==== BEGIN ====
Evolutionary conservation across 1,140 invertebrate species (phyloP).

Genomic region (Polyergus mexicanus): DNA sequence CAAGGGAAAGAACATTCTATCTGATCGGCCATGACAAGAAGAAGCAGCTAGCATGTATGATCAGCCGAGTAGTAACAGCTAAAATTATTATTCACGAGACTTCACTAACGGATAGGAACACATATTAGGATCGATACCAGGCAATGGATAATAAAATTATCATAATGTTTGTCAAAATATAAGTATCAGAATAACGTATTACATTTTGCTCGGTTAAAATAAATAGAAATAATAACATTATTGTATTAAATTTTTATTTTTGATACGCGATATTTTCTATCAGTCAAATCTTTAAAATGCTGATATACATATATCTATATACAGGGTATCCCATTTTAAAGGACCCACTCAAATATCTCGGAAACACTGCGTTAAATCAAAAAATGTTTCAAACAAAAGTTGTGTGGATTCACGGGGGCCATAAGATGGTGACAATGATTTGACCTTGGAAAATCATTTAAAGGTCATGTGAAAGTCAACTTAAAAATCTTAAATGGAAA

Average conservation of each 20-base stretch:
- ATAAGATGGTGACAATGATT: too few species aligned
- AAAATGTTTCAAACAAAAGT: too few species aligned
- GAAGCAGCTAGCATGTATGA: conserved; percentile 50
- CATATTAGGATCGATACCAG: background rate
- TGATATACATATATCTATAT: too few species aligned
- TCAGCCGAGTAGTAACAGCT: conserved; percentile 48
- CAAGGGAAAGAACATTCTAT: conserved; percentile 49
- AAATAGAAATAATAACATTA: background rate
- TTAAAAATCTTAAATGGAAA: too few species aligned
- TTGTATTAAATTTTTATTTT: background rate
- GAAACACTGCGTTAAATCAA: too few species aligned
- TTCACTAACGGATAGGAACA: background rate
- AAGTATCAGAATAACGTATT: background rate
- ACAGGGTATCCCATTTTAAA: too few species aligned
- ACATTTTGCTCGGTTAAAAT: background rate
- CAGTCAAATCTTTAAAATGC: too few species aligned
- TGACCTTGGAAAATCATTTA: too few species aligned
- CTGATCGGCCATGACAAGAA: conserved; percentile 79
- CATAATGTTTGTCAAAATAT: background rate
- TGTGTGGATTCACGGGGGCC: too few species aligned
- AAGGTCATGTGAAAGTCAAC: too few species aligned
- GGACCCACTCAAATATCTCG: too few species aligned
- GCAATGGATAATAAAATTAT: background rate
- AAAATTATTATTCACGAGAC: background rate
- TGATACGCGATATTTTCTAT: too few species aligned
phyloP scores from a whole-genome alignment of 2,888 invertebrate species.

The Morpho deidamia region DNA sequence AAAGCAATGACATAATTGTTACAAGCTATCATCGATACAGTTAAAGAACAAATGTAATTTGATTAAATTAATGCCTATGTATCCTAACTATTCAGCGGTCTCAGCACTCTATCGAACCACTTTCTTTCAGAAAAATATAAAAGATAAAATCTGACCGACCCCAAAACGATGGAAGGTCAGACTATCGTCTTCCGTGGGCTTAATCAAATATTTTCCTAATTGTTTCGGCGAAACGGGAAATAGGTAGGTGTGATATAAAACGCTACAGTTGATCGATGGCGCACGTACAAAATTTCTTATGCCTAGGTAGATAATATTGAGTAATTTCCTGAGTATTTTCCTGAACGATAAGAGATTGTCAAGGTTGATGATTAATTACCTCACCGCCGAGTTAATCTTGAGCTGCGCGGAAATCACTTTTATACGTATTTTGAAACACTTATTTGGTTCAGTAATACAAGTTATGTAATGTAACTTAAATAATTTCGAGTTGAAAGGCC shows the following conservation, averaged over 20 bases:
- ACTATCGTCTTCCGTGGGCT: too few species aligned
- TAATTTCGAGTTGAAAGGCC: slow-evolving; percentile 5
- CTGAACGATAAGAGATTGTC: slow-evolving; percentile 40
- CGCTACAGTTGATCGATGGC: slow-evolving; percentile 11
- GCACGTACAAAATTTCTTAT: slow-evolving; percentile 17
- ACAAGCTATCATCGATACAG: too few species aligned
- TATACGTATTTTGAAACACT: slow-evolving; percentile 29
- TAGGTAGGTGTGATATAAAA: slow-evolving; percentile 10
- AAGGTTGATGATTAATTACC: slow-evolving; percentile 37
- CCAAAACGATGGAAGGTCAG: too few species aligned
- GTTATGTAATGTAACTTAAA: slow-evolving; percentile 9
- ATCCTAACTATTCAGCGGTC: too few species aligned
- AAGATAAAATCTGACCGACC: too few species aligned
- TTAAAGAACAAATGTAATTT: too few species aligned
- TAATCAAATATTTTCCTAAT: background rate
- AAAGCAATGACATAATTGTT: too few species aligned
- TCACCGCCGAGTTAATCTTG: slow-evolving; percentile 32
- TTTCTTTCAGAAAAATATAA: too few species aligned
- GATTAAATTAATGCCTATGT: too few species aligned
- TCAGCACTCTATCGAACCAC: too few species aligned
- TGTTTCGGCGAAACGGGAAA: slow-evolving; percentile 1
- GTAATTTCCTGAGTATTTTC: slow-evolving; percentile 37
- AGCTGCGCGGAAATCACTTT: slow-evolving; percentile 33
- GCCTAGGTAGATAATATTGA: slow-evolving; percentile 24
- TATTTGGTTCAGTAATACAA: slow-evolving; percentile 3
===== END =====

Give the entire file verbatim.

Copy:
Evolutionary conservation across 1,140 invertebrate species (phyloP).

Genomic region (Polyergus mexicanus): DNA sequence CAAGGGAAAGAACATTCTATCTGATCGGCCATGACAAGAAGAAGCAGCTAGCATGTATGATCAGCCGAGTAGTAACAGCTAAAATTATTATTCACGAGACTTCACTAACGGATAGGAACACATATTAGGATCGATACCAGGCAATGGATAATAAAATTATCATAATGTTTGTCAAAATATAAGTATCAGAATAACGTATTACATTTTGCTCGGTTAAAATAAATAGAAATAATAACATTATTGTATTAAATTTTTATTTTTGATACGCGATATTTTCTATCAGTCAAATCTTTAAAATGCTGATATACATATATCTATATACAGGGTATCCCATTTTAAAGGACCCACTCAAATATCTCGGAAACACTGCGTTAAATCAAAAAATGTTTCAAACAAAAGTTGTGTGGATTCACGGGGGCCATAAGATGGTGACAATGATTTGACCTTGGAAAATCATTTAAAGGTCATGTGAAAGTCAACTTAAAAATCTTAAATGGAAA

Average conservation of each 20-base stretch:
- ATAAGATGGTGACAATGATT: too few species aligned
- AAAATGTTTCAAACAAAAGT: too few species aligned
- GAAGCAGCTAGCATGTATGA: conserved; percentile 50
- CATATTAGGATCGATACCAG: background rate
- TGATATACATATATCTATAT: too few species aligned
- TCAGCCGAGTAGTAACAGCT: conserved; percentile 48
- CAAGGGAAAGAACATTCTAT: conserved; percentile 49
- AAATAGAAATAATAACATTA: background rate
- TTAAAAATCTTAAATGGAAA: too few species aligned
- TTGTATTAAATTTTTATTTT: background rate
- GAAACACTGCGTTAAATCAA: too few species aligned
- TTCACTAACGGATAGGAACA: background rate
- AAGTATCAGAATAACGTATT: background rate
- ACAGGGTATCCCATTTTAAA: too few species aligned
- ACATTTTGCTCGGTTAAAAT: background rate
- CAGTCAAATCTTTAAAATGC: too few species aligned
- TGACCTTGGAAAATCATTTA: too few species aligned
- CTGATCGGCCATGACAAGAA: conserved; percentile 79
- CATAATGTTTGTCAAAATAT: background rate
- TGTGTGGATTCACGGGGGCC: too few species aligned
- AAGGTCATGTGAAAGTCAAC: too few species aligned
- GGACCCACTCAAATATCTCG: too few species aligned
- GCAATGGATAATAAAATTAT: background rate
- AAAATTATTATTCACGAGAC: background rate
- TGATACGCGATATTTTCTAT: too few species aligned
phyloP scores from a whole-genome alignment of 2,888 invertebrate species.

The Morpho deidamia region DNA sequence AAAGCAATGACATAATTGTTACAAGCTATCATCGATACAGTTAAAGAACAAATGTAATTTGATTAAATTAATGCCTATGTATCCTAACTATTCAGCGGTCTCAGCACTCTATCGAACCACTTTCTTTCAGAAAAATATAAAAGATAAAATCTGACCGACCCCAAAACGATGGAAGGTCAGACTATCGTCTTCCGTGGGCTTAATCAAATATTTTCCTAATTGTTTCGGCGAAACGGGAAATAGGTAGGTGTGATATAAAACGCTACAGTTGATCGATGGCGCACGTACAAAATTTCTTATGCCTAGGTAGATAATATTGAGTAATTTCCTGAGTATTTTCCTGAACGATAAGAGATTGTCAAGGTTGATGATTAATTACCTCACCGCCGAGTTAATCTTGAGCTGCGCGGAAATCACTTTTATACGTATTTTGAAACACTTATTTGGTTCAGTAATACAAGTTATGTAATGTAACTTAAATAATTTCGAGTTGAAAGGCC shows the following conservation, averaged over 20 bases:
- ACTATCGTCTTCCGTGGGCT: too few species aligned
- TAATTTCGAGTTGAAAGGCC: slow-evolving; percentile 5
- CTGAACGATAAGAGATTGTC: slow-evolving; percentile 40
- CGCTACAGTTGATCGATGGC: slow-evolving; percentile 11
- GCACGTACAAAATTTCTTAT: slow-evolving; percentile 17
- ACAAGCTATCATCGATACAG: too few species aligned
- TATACGTATTTTGAAACACT: slow-evolving; percentile 29
- TAGGTAGGTGTGATATAAAA: slow-evolving; percentile 10
- AAGGTTGATGATTAATTACC: slow-evolving; percentile 37
- CCAAAACGATGGAAGGTCAG: too few species aligned
- GTTATGTAATGTAACTTAAA: slow-evolving; percentile 9
- ATCCTAACTATTCAGCGGTC: too few species aligned
- AAGATAAAATCTGACCGACC: too few species aligned
- TTAAAGAACAAATGTAATTT: too few species aligned
- TAATCAAATATTTTCCTAAT: background rate
- AAAGCAATGACATAATTGTT: too few species aligned
- TCACCGCCGAGTTAATCTTG: slow-evolving; percentile 32
- TTTCTTTCAGAAAAATATAA: too few species aligned
- GATTAAATTAATGCCTATGT: too few species aligned
- TCAGCACTCTATCGAACCAC: too few species aligned
- TGTTTCGGCGAAACGGGAAA: slow-evolving; percentile 1
- GTAATTTCCTGAGTATTTTC: slow-evolving; percentile 37
- AGCTGCGCGGAAATCACTTT: slow-evolving; percentile 33
- GCCTAGGTAGATAATATTGA: slow-evolving; percentile 24
- TATTTGGTTCAGTAATACAA: slow-evolving; percentile 3